Post Tagged with: "61 reforms"

61 Reforms to C-61, Day 56: Interlibrary Digital Loans Must Self-Destruct In Five Days

Bill C-61's library provisions are not confined to e-reserves.  The bill adds a new Section 30.2(5.01) to the Copyright Act that is designed to facilitate digital distribution of materials for interlibrary loans.  The section states: A library, archive or museum, or a person acting under the authority of one, may, […]

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September 8, 2008 3 comments News

61 Reforms to C-61, Day 55: E-Reserve Provisions Require DRM

The problems with the e-reserve provisions in C-61 extend beyond just the fair dealing concerns.  In order to qualify for the exception, librarians are required to implement DRM-based solutions on the distribution of electronic materials.  Yesterday I pointed to the provision that expressly permits digital reproduction.  Section 30.02(3) adds two […]

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September 5, 2008 9 comments News

61 Reforms to C-61, Day 54: E-Reserve Provisions Less Effective Than Fair Dealing

The Canadian library community has been one of the most outspoken critics of Bill C-61, expressing concern about (among other things) its impact on electronic delivery of materials.  The Canadian Library Association press release on C-61 notes that:

Bill C-61 ignores the fact that the 2004 CCH Supreme Court Judgment already allows Canadian libraries to do desktop delivery of interlibrary loan. Bill C-61 requires libraries to lock up interlibrary loans with DRM tools, something that most libraries would not have the resources to accomplish. Bill C-61 alone would force many libraries back to delivering interlibrary loan via paper copies.

The CLA raises two important issues – the use of fair dealing for e-reserve policies as well as the effective requirement on librarians to use DRM for electronic delivery of materials.  Today I will focus on fair dealing and e-reserve policies and save the DRM concerns for tomorrow.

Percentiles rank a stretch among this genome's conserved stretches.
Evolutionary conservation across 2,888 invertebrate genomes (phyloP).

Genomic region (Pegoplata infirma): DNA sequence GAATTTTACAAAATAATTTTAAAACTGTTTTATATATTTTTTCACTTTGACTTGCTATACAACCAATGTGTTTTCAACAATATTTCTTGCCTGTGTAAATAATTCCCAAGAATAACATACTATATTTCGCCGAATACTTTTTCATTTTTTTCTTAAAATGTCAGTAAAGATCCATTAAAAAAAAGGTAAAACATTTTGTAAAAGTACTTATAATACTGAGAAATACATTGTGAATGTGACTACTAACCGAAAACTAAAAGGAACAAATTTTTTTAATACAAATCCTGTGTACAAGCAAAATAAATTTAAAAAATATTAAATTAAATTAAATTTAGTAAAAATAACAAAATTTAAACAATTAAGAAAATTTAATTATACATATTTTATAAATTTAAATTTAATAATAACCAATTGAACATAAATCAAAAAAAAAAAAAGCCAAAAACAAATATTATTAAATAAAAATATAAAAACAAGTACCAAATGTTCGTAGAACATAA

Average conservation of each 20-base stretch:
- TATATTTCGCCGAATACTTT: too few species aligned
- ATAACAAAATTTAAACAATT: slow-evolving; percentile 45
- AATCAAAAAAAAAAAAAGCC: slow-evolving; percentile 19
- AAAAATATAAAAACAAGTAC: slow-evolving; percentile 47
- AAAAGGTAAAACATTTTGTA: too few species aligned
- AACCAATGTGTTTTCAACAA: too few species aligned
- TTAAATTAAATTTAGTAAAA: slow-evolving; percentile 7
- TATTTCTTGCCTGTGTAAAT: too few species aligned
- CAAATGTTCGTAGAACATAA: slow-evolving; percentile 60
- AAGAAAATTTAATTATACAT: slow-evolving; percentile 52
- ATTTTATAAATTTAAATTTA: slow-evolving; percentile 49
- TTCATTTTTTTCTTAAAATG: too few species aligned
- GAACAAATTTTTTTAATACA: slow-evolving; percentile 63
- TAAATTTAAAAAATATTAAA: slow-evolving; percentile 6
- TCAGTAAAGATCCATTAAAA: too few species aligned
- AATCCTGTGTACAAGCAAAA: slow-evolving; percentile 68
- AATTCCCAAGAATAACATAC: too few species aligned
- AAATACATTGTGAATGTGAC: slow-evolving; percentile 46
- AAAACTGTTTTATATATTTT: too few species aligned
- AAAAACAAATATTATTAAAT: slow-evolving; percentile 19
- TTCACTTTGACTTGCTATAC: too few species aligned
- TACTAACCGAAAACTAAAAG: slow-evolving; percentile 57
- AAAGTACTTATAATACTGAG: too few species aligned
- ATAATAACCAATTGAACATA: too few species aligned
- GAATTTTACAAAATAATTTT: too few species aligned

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September 4, 2008 7 comments News

61 Reforms to C-61, Day 53: Education Internet Exception Easily Avoided

Over the past two days, I've argued that the Internet exception for education is both unnecessary and potentially harmful.  It is also so easily avoided as to be almost useless.  As noted earlier, one way to avoid the exception is the use of DRM.  Another is to simply place a […]

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September 3, 2008 4 comments News

61 Reforms to C-61, Day 52: Education Internet Exception Is Harmful

The Internet exception is more than just unnecessary – it is harmful.  First, rather than improving access, the exception will actually encourage people to take content offline or to erect barriers that limit access (including DRM).  Section 30.04(3) provides that:

Subsection (1) does not apply if the work or other subject-matter – or the Internet site where it is posted – is protected by a technological measure that restricts access to the work or other subject-matter or to the Internet site.

In other words, in return for the exception, CMEC and AUCC has effectively pushed the government to include a provision that encourages creators to use DRM or restrict access to their work. Many website owners who may be entirely comfortable with non-commercial or limited educational use of their materials, may object to a new law that grants the education community unfettered (and uncompensated) usage rights.  Accordingly, many sites may opt out of the exception by making their work unavailable to everyone.  This is obviously a lose-lose scenario that arises directly out of the exception.

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September 2, 2008 5 comments News